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Bewitching Siquijor

Blog update (13th August 2017): Regarding my featured image of the starfish (sea star) for this blog entry, I just very recently realized that starfish shouldn’t be taken out of the water even for a short period of time. I have always known that they would die if left out of the water for a long time. That’s why I always pick them up when I see them on the shore to put them back in the water. But I never knew before that even a few seconds could be harmful. So, please, DO NOT follow my ignorant and poor example of getting the starfish out of the water (even for just a few seconds) just to take a better picture of it. Please spread the word…

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My original plan was to go to Siargao as a side trip on the way to Manila. But then, it was impossible to find a convenient connecting flight from Manila to Siargao, coming from Singapore. And so I ended up going to Siquijor instead… which is not a bad thing at all. In fact, it was a lucky coincidence because on the week of my trip, there was a big earthquake that hit the province of Surigao, where Siargao is located.

To some extent, I do believe in getting jinxed from time to time. Like the time I went to Boracay for my birthday… I got very bad, almost stormy weather in October. It is very unusual for me to encounter such gloomy weather in my travels coz I generally consider myself lucky weather-wise. It got me thinking that it might be due to the fact that I told everybody about my plans for this trip. And somehow, one (or more) of the people who knew about this travel plans jinxed it. Hence, the bad weather. Sadly, there is a bit more truth to that quote, “Don’t tell people your plans, show them.” than we care to admit. And true enough, Since I told practically NObody about my travel plans to Siquijor, I had nothing but beautiful weather despite rainy weather forecast the whole time I was in the island.

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I’ve also seen this in Quiapo a very long time ago… I never need to buy them coz I can make my own (insert evil witchy laugh here)… my ancestors aren’t from Pangasinan for nothing.

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I bought a smaller version of this voodoo doll in keychains… my husband and our helper are horrified by them. My daughter and I, on the other hand, find them adorable… why?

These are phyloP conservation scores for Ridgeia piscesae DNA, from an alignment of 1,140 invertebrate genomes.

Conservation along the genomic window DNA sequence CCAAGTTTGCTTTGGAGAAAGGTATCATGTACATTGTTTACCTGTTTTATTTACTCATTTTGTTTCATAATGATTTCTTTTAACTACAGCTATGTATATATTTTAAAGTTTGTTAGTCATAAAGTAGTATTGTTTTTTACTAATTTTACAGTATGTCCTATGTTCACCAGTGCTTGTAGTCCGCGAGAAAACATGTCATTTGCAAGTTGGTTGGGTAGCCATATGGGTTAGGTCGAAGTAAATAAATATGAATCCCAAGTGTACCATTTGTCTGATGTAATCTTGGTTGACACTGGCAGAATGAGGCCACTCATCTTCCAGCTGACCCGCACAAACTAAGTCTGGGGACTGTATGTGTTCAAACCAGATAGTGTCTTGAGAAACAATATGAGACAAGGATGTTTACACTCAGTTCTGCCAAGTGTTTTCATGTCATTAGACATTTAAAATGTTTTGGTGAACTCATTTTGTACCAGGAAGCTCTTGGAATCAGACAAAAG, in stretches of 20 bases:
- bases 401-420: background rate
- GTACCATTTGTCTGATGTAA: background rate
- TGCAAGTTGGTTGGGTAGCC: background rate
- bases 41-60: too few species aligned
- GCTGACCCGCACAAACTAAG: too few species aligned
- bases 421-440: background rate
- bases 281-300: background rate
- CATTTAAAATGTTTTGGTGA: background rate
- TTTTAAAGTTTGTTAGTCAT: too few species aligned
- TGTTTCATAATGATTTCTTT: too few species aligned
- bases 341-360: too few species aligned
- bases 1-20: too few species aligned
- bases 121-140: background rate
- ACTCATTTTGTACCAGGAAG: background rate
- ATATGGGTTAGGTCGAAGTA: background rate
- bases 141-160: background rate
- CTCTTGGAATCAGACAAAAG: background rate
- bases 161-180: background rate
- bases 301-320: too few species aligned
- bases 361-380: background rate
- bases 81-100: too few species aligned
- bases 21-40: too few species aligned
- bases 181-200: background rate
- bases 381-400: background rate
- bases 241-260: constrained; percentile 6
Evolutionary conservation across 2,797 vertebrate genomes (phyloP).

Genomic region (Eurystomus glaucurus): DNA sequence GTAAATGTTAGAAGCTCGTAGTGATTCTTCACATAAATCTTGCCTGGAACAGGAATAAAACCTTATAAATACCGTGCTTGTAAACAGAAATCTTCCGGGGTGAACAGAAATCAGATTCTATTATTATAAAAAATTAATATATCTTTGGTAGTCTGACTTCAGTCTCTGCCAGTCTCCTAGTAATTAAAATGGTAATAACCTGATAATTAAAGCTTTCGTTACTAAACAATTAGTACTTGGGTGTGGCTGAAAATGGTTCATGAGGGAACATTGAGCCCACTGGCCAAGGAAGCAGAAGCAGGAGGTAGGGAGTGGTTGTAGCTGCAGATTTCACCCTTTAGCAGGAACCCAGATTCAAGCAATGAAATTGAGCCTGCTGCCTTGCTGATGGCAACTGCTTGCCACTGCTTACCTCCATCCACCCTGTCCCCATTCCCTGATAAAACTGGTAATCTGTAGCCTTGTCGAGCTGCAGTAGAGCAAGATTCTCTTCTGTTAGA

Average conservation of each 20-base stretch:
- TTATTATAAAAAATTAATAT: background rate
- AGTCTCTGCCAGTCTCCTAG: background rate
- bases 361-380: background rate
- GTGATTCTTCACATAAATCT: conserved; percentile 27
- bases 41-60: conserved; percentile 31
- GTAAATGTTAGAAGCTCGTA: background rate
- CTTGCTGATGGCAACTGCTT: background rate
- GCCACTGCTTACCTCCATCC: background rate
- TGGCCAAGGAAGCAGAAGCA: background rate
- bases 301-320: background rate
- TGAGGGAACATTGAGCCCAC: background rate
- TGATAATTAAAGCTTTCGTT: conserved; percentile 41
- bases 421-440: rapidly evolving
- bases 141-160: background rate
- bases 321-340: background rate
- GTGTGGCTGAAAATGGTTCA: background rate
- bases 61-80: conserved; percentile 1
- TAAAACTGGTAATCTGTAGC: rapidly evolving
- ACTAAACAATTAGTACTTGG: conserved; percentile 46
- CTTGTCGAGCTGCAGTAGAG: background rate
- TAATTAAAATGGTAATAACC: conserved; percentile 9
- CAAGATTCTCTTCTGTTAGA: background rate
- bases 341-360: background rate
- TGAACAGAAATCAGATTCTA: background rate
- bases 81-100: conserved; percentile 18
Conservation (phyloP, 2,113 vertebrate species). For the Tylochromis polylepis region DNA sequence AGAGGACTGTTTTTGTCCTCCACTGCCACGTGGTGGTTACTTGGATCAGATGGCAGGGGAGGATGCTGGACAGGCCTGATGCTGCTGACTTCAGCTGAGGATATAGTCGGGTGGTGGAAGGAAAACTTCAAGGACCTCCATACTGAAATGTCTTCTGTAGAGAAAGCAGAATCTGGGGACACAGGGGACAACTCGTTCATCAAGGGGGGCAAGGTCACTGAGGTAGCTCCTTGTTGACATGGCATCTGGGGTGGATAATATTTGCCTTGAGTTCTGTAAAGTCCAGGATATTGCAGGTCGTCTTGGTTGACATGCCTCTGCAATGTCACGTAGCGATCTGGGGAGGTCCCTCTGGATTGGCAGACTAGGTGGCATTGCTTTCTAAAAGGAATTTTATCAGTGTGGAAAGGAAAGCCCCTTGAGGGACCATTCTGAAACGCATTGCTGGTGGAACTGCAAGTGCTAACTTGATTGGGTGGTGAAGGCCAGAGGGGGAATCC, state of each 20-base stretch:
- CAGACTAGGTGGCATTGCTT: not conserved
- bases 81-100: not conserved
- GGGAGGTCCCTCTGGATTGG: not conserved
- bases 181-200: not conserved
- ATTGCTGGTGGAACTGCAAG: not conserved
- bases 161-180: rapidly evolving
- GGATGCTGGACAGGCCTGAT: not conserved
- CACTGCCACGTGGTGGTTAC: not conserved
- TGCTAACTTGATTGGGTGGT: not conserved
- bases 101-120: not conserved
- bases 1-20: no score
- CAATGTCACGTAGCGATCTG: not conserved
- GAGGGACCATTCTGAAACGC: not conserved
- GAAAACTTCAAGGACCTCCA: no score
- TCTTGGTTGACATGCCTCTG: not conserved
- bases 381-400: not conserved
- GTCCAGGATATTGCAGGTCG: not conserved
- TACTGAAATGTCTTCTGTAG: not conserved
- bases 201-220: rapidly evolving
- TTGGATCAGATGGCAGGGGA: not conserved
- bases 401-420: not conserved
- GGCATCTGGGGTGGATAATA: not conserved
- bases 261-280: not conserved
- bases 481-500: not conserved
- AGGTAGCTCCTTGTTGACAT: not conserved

Speaking of jinxes and negative stuff… Siquijor has this reputation in the Philippines for witchcraft and aswang… I do not really know how to say aswang in English. But in Philippine folklore, aswang is a creature, sort of like a monster that devours people for magical powers (I think). I am quite surprised that this reputation manages to survive in this modern time and age. Although I believe in negative energies, or negative people having an effect on others, I do not believe that eating people will give you evil magical powers… you’ll just be a regular cannibal at best.

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This looks like fun… unfortunately, I didn’t know I would be visiting this site so I wasn’t wearing the proper clothes for this.

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Old churches are beautiful

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One of the most beautiful dilapidated old churches I’ve seen in the PI

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I love the feel of this church’s wooden floor boards under my feet… reminds me so much of my Lola’s ancestral house.

Anyway, I chose to go to Siquijor because I saw all these beautiful images all over the web — the beautiful white sand beaches, great snorkeling (and diving) sites, water falls, etc. And also, what made it especially attractive is that it is not that touristy yet. After seeing Boracay, I just don’t have the tolerance anymore for overcrowded beaches swarming with irresponsible tourists.

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Cool drinks, cool vibe… my friend and I had the most awesome cozy corner in the place!

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Local Reggae band at Baha Bar

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These people in portraits stare at you while you do your thing in the toilet (Baha Bar)

What surprised me about Siquijor and made me glad I visited is that it made me realize all over again how people in the Philippines, especially in remote provinces like this in the South are always so generous, kind, helpful and cheerful. Somehow, I have forgotten about that. It’s some of the things that you miss when you live outside the Philippines for a long time.

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Au revoir, Siquijor!

The truth is, I actually hesitated a lot to post about Siquijor because I somehow don’t really want it to get too famous and become just another Boracay. But then, there’s really no stopping people from discovering it. I can only hope that the local government in Siquijor will do less evil than the ones in Boracay.

It is interesting to note that Siquijor was once called “Fire Island” because it was teeming with fireflies back in the day. The old people in my province used to say that fireflies signal the presence of something enchanted… Siquijor must’ve been even more enchanting and bewitching in the olden days…